GEORGETOWN — Paul Harding said that when he saw his name pop up online under Pulitzer Prize winners, he fell off the couch.
He then resorted to hitting the refresh button on his computer screen for 10 minutes. Then, he went into a complete hysteria, he said.
Harding, 42, of Georgetown, found out Monday his novel "Tinkers" won a Pulitzer Prize for best fiction. Published by Bellevue Literary Press, it is the first small press book to win the prize in decades.
Harding says winning the Pulitzer is "gravy" after the long and difficult road of simply getting his book published. Harding was rejected many times and had even reconciled himself to being an unpublished author.
"I couldn't get the book published, and I kept reckoning with myself, consulting with my soul," Harding said. "I told myself 'you're a writer who writes, and it may be that this never gets published and you teach freshman composition the rest of your life, but you have a perfect wife and kids, and that's already cool.'"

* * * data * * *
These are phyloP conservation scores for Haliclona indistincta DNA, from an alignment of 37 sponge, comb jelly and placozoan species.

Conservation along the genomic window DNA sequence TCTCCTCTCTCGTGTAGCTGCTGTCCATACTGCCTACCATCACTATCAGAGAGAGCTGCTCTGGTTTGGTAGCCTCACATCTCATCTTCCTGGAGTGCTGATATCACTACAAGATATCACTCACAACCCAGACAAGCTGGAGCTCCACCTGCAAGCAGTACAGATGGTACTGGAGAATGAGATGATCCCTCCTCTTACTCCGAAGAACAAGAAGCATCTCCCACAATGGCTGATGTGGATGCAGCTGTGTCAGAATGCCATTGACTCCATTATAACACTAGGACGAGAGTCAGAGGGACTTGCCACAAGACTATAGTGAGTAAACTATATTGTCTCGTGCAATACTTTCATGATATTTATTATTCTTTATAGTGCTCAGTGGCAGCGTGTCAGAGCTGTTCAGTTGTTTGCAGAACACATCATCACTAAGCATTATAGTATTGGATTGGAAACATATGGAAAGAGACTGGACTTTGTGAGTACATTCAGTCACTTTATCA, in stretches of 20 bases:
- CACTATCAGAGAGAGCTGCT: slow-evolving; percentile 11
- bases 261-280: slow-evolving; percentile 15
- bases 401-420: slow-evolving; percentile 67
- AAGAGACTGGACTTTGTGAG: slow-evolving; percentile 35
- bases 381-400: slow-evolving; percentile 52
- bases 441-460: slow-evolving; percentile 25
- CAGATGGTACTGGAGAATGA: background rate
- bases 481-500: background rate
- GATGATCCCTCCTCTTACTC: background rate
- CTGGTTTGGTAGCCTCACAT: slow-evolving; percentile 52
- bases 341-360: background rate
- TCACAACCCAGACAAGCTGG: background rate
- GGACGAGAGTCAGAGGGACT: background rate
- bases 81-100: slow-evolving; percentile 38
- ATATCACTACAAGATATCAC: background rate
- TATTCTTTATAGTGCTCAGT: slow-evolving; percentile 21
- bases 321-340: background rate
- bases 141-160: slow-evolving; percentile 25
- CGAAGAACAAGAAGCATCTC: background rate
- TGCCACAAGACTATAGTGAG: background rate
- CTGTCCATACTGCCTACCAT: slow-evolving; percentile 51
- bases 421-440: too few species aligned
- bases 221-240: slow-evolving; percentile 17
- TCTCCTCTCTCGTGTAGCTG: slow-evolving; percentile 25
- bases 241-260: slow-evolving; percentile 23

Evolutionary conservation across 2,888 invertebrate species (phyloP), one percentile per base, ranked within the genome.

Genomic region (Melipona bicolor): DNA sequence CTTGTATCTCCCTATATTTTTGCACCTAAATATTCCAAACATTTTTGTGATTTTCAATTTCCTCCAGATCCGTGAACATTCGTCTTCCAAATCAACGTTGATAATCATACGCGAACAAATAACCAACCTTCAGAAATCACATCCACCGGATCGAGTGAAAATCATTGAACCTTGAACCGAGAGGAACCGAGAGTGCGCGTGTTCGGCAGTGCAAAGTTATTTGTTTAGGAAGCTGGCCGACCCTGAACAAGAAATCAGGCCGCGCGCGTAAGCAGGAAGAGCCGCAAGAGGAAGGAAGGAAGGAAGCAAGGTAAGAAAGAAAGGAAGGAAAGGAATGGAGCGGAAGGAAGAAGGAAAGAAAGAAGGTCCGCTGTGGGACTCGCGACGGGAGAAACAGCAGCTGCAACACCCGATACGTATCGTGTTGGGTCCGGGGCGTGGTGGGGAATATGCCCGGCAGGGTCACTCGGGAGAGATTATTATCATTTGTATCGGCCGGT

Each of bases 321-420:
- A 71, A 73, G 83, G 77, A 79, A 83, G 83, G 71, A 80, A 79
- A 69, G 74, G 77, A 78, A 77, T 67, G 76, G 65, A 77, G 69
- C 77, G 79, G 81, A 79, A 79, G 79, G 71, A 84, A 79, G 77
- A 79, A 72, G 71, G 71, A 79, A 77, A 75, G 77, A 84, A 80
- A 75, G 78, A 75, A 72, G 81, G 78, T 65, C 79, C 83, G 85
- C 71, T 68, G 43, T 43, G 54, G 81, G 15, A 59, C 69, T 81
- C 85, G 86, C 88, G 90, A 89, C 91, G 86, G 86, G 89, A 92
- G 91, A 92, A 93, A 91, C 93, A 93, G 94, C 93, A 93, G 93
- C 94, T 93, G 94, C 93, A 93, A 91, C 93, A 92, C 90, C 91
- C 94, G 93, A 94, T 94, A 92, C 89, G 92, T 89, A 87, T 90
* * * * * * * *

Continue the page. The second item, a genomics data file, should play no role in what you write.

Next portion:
But in 2007, Harding's luck changed.
Harding met a writer-friend who suggested he send the manuscript to Jonathan Rabinowitz, who ran Turtle Point Press. Rabinowitz passed on Harding's book but later mentioned it to an industry veteran.
The next year, Rabinowitz told Erika Goldman, of the small Bellevue Literary Press, about "Tinkers." Goldman, of the nonprofit publisher connected to New York University's School of Medicine, immediately fell in love with the novel.
"When Bellevue said they would publish it, it was already this implausible scenario to me," Harding said. "I was so grateful there was even one book published between two covers; everything else is just gravy."
Harding describes the last few years as a joy ride. Without a huge marketing budget or a book tour, the book caught on the old-fashioned way: word-of-mouth.